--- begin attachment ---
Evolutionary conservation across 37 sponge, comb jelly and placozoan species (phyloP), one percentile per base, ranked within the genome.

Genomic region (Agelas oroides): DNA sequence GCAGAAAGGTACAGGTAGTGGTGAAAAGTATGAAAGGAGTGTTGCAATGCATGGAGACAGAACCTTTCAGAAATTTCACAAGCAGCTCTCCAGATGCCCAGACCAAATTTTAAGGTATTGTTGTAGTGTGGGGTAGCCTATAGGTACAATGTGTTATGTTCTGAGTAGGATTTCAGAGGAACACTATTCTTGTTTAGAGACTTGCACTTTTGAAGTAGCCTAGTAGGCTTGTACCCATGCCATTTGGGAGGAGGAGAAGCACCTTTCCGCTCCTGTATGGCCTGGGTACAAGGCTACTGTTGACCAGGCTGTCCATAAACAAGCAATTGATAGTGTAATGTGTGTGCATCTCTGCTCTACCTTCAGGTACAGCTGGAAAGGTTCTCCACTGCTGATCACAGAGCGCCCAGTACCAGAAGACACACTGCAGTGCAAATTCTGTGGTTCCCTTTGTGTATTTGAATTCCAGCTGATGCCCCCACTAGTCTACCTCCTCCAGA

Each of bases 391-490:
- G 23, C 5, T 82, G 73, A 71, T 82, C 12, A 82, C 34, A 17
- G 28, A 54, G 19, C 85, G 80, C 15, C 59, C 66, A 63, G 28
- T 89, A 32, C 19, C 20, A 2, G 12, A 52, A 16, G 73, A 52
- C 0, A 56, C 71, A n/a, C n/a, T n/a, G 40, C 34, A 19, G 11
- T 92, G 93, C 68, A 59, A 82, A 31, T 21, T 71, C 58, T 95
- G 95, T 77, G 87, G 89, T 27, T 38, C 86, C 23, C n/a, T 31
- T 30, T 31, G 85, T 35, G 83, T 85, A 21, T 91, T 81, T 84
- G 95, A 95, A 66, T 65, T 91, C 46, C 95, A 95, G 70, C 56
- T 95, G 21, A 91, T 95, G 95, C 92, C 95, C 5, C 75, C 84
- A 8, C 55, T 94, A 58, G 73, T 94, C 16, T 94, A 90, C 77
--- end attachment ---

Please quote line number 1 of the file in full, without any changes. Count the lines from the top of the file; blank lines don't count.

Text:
Evolutionary conservation across 37 sponge, comb jelly and placozoan species (phyloP), one percentile per base, ranked within the genome.